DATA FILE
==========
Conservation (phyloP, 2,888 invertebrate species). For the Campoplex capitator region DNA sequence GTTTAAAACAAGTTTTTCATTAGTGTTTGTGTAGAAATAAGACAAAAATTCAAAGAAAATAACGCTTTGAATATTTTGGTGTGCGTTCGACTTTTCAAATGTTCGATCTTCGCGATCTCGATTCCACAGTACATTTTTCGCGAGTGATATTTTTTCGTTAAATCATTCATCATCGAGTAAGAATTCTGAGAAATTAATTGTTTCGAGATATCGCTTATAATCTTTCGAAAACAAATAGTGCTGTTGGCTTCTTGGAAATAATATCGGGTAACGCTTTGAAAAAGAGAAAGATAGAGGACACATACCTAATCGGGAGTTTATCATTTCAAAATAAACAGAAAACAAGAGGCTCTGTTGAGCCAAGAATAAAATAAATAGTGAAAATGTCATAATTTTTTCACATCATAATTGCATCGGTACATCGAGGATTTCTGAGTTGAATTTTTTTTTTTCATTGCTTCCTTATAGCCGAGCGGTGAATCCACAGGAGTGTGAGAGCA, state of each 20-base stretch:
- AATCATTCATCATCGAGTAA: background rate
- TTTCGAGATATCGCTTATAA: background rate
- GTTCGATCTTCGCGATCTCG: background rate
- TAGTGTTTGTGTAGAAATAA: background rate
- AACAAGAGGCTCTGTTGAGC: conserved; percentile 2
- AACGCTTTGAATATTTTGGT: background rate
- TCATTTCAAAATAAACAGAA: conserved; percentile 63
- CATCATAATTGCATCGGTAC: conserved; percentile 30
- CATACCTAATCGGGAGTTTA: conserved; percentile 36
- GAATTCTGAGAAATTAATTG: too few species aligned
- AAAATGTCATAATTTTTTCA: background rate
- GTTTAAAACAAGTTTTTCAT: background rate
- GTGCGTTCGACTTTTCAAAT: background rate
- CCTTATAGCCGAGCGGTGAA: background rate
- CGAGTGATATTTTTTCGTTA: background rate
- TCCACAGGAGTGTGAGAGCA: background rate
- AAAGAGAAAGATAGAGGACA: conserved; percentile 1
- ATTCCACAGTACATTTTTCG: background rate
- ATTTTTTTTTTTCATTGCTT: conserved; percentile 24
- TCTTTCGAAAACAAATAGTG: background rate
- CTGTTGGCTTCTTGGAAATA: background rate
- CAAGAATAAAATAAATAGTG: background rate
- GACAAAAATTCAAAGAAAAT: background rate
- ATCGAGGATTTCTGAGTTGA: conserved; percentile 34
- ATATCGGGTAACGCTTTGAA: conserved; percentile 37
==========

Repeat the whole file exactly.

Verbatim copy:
Conservation (phyloP, 2,888 invertebrate species). For the Campoplex capitator region DNA sequence GTTTAAAACAAGTTTTTCATTAGTGTTTGTGTAGAAATAAGACAAAAATTCAAAGAAAATAACGCTTTGAATATTTTGGTGTGCGTTCGACTTTTCAAATGTTCGATCTTCGCGATCTCGATTCCACAGTACATTTTTCGCGAGTGATATTTTTTCGTTAAATCATTCATCATCGAGTAAGAATTCTGAGAAATTAATTGTTTCGAGATATCGCTTATAATCTTTCGAAAACAAATAGTGCTGTTGGCTTCTTGGAAATAATATCGGGTAACGCTTTGAAAAAGAGAAAGATAGAGGACACATACCTAATCGGGAGTTTATCATTTCAAAATAAACAGAAAACAAGAGGCTCTGTTGAGCCAAGAATAAAATAAATAGTGAAAATGTCATAATTTTTTCACATCATAATTGCATCGGTACATCGAGGATTTCTGAGTTGAATTTTTTTTTTTCATTGCTTCCTTATAGCCGAGCGGTGAATCCACAGGAGTGTGAGAGCA, state of each 20-base stretch:
- AATCATTCATCATCGAGTAA: background rate
- TTTCGAGATATCGCTTATAA: background rate
- GTTCGATCTTCGCGATCTCG: background rate
- TAGTGTTTGTGTAGAAATAA: background rate
- AACAAGAGGCTCTGTTGAGC: conserved; percentile 2
- AACGCTTTGAATATTTTGGT: background rate
- TCATTTCAAAATAAACAGAA: conserved; percentile 63
- CATCATAATTGCATCGGTAC: conserved; percentile 30
- CATACCTAATCGGGAGTTTA: conserved; percentile 36
- GAATTCTGAGAAATTAATTG: too few species aligned
- AAAATGTCATAATTTTTTCA: background rate
- GTTTAAAACAAGTTTTTCAT: background rate
- GTGCGTTCGACTTTTCAAAT: background rate
- CCTTATAGCCGAGCGGTGAA: background rate
- CGAGTGATATTTTTTCGTTA: background rate
- TCCACAGGAGTGTGAGAGCA: background rate
- AAAGAGAAAGATAGAGGACA: conserved; percentile 1
- ATTCCACAGTACATTTTTCG: background rate
- ATTTTTTTTTTTCATTGCTT: conserved; percentile 24
- TCTTTCGAAAACAAATAGTG: background rate
- CTGTTGGCTTCTTGGAAATA: background rate
- CAAGAATAAAATAAATAGTG: background rate
- GACAAAAATTCAAAGAAAAT: background rate
- ATCGAGGATTTCTGAGTTGA: conserved; percentile 34
- ATATCGGGTAACGCTTTGAA: conserved; percentile 37